Tuesday, March 17, 2015

With Bad Comes Good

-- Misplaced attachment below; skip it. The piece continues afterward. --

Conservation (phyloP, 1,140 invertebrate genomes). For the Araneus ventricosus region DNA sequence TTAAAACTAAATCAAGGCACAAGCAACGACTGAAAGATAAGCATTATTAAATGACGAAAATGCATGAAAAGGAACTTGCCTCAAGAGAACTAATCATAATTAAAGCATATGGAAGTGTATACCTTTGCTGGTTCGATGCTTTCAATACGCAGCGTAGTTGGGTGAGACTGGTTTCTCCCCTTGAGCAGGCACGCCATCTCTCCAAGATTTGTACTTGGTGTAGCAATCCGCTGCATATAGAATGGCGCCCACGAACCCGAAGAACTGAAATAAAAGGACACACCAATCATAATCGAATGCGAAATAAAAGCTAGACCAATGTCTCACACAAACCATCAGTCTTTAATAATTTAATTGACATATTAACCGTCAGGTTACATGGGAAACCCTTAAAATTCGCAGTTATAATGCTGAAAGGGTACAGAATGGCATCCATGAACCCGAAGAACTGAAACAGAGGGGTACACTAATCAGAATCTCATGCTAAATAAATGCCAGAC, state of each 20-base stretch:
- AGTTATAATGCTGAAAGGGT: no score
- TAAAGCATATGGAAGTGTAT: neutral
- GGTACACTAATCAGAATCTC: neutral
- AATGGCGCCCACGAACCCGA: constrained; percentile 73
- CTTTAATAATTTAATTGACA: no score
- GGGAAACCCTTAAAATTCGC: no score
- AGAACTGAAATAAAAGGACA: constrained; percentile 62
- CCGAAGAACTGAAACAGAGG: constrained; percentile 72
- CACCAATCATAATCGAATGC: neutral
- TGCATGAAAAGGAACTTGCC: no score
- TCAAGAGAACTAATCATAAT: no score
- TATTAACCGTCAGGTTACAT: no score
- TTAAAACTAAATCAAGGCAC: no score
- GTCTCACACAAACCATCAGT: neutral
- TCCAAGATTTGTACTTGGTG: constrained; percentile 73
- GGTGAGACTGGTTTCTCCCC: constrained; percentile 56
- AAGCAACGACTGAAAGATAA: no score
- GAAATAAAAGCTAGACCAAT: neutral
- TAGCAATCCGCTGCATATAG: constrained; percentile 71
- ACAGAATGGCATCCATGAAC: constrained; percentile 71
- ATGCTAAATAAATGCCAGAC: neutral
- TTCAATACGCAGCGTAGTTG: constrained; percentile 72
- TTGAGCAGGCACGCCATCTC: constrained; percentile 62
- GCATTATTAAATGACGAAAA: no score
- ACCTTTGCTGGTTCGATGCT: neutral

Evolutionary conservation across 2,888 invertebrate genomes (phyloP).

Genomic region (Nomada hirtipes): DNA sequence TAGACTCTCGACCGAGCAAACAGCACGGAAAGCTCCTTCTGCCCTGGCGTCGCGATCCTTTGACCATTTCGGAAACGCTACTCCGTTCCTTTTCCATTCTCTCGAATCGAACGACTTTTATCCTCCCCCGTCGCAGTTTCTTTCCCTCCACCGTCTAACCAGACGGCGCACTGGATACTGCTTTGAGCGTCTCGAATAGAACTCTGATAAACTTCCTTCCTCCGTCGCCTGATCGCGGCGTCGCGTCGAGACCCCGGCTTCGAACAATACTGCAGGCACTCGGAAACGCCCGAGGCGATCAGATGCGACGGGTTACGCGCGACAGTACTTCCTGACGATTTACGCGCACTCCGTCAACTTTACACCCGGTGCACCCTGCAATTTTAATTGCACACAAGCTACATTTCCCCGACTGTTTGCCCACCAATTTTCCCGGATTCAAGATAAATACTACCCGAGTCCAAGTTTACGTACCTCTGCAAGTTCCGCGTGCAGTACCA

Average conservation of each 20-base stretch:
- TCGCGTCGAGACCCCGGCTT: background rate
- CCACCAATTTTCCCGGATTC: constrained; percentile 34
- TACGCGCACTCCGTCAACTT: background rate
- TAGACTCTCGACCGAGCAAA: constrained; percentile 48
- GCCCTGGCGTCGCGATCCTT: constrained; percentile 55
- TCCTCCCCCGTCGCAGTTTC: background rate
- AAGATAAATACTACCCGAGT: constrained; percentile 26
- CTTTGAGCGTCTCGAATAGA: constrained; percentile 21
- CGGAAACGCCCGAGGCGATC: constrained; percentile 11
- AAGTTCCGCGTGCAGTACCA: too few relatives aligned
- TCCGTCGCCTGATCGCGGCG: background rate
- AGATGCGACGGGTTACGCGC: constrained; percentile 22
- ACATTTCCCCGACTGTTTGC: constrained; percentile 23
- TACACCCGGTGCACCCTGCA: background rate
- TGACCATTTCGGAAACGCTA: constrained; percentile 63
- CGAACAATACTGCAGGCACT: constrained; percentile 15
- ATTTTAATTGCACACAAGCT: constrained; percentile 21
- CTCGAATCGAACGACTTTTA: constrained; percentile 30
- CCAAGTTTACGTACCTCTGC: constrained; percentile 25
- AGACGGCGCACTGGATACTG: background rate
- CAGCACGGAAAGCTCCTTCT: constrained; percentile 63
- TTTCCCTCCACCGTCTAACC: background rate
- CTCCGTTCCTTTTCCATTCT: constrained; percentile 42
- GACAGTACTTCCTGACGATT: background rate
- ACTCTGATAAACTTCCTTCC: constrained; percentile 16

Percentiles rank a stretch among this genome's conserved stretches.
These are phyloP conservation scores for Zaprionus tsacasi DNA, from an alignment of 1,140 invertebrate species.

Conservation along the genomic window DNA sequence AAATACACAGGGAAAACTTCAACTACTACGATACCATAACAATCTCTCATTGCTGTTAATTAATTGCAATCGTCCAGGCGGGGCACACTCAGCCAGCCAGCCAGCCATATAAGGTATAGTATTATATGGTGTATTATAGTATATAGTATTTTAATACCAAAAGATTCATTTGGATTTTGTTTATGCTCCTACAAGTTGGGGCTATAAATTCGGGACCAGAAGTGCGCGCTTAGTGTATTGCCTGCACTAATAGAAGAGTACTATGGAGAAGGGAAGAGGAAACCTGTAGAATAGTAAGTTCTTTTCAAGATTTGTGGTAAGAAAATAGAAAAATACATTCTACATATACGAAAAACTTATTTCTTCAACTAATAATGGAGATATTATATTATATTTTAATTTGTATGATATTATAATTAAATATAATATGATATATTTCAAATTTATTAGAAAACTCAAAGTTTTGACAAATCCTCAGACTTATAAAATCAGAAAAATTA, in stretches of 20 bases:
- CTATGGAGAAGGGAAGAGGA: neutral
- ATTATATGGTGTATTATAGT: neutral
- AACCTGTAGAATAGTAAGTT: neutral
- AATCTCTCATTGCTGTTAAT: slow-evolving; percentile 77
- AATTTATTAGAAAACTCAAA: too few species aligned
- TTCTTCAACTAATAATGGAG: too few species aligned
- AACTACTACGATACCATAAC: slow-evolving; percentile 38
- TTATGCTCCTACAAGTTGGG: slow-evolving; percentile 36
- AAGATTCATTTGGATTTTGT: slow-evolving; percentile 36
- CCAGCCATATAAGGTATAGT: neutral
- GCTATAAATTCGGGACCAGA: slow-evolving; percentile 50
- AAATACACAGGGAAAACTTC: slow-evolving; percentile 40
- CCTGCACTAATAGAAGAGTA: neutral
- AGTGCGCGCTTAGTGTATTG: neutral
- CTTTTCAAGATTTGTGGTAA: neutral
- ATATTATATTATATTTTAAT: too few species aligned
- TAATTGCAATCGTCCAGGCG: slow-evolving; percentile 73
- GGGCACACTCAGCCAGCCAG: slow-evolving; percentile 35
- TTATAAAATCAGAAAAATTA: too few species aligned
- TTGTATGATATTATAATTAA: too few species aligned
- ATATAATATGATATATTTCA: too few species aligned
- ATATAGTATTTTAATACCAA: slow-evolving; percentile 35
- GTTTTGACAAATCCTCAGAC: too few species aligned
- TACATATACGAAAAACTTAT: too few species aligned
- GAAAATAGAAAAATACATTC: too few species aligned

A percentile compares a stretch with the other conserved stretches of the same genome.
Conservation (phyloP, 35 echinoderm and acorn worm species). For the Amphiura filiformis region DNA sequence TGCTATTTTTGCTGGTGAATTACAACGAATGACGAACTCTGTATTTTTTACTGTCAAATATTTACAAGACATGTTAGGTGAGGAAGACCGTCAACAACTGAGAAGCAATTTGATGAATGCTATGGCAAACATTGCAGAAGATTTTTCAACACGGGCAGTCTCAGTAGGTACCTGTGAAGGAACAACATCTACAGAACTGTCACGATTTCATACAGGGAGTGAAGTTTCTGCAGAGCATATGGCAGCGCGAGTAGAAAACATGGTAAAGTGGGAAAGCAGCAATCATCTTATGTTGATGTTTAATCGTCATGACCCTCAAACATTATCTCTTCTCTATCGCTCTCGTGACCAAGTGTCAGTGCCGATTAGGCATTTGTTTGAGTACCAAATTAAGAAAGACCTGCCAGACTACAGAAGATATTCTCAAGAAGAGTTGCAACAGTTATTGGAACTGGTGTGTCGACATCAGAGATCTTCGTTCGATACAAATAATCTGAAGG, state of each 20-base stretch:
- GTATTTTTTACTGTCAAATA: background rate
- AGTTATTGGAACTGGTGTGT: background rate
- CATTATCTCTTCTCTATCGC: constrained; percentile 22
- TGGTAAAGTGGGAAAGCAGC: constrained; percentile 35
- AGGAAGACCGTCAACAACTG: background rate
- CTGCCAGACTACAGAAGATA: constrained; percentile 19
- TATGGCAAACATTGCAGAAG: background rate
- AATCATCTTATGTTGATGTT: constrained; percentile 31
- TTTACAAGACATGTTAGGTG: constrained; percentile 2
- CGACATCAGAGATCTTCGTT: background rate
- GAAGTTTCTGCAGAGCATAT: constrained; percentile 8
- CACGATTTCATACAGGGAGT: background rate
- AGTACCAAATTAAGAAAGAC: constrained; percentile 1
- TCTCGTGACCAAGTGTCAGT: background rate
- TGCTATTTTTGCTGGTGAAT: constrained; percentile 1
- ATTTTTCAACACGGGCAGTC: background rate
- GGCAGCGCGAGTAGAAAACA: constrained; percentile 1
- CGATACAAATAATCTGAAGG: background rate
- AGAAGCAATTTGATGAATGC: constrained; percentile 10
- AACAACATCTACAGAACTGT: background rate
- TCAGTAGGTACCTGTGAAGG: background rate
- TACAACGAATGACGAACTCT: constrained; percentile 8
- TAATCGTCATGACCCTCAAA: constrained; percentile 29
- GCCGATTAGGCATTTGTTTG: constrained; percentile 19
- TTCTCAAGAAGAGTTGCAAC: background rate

Day 4: Auschwitz II - Birkenau was an experience I don't think I would ever want to experience again. The horror, the size, and the feelings were much more than I expected them to be. This picture is the first thing I saw of Birkenau and instantly my stomach dropped. From this moment, until I got back to the center where we are staying for the week, this feeling never went away. I've seen pictures of the train tracks entering Birkenau before but I never realized how real a picture in my head could become and so fast. Going into the guard tower was by far nauseating because we were able to see the size of Birkenau and try to understand the amount of people that could fit in this camp at one time. Then to find out that there are two bunkers way in the back, past the never-reaching trees, of where the unknown beginning happened. Seeing the size of Birkenau and seeing the trees in the distance knowing they are the end and seeing exactly how far away they are is completely mind-blowing. Another sickening thought was, when we were in the guard tower we were told "women to the left, men to the right" with this being said, when you looked to the left you saw not even a quarter as many barracks as you did to the right. This later became our knowledge that women, children, too old, too young, handicapped or pregnant people were the ones who died most often from right off the cattle car. This meaning they didn't need as many barracks for women and children as they did men. Men and women were completely separated and most of the time the last time they saw each other was at the unloading station. Listening to our tour guide I understand what she was saying and I can try my best to picture the sadness but trying to put myself in these peoples shoes has been the hardest thing for me on this trip. With every situation I try to understand all different sides to situations and how I would feel if I were to be in someone else's shoes, I do this all the time, and the time where I want to do it most and understand the most, I can not do it. Another thing that I have been struggling with is the number "six million." The number is bigger than anyone will ever understand and I think with this number being so high it makes this entire experience just that a bit more challenging.